We were back in Govind Dham by two in the afternoon. We collapsed on the lunch table and gorged on whatever was served. We knew that the trail left ahead of us was no easy task. We had to reach Govind Ghat by nightfall. If we lagged behind in time, then it would become very difficult to trek downhill. None of us carried a decent torch with us. None of us smoked, so there were no lighters either. This was the plan. We would all set off together. But no one was to stop and wait for any of the others. The idea was to race down and book a room for the rest of the team.
Setting out on a happy and light note, we went off in good speed. But as time passed, the gap between “pace-partners” widened. So much so that, the first team was forced to stop and wait for the second. We sat in a tea-stall that was seven kilometers far from where we had started off. The pace at which we had come downhill made sure that we were sweating profusely in spite of the sleet and the chilly drizzle. We sipped strong Garhwali tea and watched mules go past carrying tired pilgrims.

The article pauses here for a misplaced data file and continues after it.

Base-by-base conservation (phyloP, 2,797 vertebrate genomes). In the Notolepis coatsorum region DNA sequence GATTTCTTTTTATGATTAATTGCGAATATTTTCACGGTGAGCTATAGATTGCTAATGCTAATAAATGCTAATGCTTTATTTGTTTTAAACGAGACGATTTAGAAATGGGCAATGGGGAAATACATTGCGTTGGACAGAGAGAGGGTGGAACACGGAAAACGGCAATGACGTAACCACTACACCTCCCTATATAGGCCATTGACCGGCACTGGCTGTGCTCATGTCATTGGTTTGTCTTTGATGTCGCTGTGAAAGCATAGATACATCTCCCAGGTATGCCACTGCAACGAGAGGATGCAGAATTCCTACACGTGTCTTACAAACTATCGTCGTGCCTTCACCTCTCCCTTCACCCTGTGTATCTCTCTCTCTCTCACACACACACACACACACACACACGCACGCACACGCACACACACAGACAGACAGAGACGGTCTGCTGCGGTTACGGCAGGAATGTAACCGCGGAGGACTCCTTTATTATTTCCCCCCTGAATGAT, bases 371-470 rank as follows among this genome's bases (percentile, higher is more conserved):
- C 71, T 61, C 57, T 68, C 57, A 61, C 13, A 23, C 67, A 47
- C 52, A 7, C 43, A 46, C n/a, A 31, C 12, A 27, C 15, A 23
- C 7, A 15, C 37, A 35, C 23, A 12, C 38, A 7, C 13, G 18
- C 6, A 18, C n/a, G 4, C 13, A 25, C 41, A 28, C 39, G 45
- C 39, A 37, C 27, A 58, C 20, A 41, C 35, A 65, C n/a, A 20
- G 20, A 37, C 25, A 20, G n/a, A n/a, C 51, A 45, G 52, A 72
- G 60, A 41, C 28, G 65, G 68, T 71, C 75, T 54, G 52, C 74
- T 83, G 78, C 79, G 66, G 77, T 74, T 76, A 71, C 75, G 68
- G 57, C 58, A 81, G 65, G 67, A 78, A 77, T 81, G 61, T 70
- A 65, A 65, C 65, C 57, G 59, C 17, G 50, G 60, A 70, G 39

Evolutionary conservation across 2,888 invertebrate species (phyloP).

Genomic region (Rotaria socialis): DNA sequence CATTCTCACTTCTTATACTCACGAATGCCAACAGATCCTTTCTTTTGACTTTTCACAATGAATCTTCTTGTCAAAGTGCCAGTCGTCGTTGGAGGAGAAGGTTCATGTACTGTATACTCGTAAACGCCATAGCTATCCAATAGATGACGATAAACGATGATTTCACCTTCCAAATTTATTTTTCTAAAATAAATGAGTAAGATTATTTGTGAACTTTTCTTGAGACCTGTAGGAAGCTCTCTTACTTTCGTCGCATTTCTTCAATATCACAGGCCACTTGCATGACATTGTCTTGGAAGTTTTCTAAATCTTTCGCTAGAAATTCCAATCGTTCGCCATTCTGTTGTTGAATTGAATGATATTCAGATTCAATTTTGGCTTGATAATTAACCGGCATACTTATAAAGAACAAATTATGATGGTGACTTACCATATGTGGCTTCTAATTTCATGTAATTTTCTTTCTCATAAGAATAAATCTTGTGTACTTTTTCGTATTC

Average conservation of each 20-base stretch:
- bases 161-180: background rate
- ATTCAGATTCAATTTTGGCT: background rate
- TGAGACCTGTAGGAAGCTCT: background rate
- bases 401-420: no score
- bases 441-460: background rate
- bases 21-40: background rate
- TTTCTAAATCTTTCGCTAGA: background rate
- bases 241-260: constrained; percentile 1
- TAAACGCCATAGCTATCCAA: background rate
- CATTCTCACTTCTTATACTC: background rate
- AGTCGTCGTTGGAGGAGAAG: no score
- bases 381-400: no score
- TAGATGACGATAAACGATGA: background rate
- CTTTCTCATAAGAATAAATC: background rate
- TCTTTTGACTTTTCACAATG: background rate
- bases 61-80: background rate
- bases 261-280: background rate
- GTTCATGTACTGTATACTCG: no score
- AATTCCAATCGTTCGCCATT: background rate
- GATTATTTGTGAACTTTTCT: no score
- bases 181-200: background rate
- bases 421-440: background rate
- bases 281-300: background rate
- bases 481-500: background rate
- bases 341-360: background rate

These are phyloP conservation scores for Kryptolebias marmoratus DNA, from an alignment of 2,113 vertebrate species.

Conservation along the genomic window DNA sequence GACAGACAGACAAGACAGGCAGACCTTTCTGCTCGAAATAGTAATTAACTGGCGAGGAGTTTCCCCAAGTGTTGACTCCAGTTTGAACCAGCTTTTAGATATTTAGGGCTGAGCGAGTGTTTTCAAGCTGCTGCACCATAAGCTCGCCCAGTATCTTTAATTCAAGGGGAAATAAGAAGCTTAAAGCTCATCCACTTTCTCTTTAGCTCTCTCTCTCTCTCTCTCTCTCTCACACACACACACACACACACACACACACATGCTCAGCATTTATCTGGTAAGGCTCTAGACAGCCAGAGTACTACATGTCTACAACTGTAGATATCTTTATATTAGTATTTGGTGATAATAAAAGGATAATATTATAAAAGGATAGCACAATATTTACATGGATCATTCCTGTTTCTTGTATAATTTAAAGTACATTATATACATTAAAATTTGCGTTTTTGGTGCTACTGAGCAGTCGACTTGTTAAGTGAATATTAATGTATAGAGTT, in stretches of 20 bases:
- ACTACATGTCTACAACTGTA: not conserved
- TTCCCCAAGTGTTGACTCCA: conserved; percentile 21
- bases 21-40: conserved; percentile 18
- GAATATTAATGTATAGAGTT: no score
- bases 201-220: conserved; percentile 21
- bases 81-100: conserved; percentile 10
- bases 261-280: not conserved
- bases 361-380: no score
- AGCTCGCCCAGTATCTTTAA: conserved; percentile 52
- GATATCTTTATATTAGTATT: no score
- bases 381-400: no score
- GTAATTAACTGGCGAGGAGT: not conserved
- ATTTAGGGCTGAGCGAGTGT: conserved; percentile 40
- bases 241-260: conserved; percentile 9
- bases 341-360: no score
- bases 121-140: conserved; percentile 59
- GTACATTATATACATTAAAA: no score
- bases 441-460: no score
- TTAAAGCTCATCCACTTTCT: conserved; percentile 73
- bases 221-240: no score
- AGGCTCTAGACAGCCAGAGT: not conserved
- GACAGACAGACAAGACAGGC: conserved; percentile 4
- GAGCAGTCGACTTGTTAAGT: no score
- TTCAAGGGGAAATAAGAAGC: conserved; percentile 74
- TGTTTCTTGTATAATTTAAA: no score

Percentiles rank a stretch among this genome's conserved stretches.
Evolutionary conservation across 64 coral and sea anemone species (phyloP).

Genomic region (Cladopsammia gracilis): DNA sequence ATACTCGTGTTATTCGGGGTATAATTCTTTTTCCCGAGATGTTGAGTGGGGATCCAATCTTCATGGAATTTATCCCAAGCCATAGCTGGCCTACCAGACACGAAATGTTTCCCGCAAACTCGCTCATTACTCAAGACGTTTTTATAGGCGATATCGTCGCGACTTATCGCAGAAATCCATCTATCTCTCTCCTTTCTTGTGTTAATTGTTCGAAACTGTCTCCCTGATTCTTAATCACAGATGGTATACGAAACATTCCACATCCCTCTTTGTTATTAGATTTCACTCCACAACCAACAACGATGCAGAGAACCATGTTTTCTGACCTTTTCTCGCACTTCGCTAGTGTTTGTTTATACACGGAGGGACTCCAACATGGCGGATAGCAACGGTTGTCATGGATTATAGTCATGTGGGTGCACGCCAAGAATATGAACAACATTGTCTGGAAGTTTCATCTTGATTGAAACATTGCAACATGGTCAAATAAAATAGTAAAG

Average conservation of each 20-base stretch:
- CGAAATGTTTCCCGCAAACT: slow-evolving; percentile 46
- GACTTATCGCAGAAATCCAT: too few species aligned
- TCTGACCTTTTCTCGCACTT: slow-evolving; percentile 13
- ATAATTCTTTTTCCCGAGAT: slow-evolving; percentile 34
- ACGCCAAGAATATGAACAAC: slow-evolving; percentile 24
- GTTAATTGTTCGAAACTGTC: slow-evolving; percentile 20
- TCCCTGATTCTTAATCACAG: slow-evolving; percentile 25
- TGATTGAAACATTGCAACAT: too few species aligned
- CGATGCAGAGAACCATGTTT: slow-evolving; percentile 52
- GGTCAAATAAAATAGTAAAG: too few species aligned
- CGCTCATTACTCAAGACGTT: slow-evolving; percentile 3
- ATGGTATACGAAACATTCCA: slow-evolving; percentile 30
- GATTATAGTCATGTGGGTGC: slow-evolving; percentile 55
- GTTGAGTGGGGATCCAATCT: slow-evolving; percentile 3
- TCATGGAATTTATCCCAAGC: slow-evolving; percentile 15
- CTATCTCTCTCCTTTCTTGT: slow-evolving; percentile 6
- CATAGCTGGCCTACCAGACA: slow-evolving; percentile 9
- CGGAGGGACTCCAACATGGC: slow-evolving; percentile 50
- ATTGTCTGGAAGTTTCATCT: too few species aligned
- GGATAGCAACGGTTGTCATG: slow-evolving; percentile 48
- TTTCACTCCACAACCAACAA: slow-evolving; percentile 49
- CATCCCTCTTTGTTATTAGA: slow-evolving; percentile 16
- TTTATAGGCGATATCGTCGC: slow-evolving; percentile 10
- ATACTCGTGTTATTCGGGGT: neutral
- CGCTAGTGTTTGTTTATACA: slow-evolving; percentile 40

Mowgli declared that if we did not catch up with his pace, he would make sure that we are seated on mules the rest of the way. I protested vehemently. I hated the idea of being ridden downhill by a struggling wheezing mule. Slippery-cobbled paths, and dung filled turns. Later on, when Little One came to know about this decree, she hit the roof. “I am NOT going to travel on a mule!”
Two hours later, in the dark, I was sitting atop a mule. So was a sulking Little One.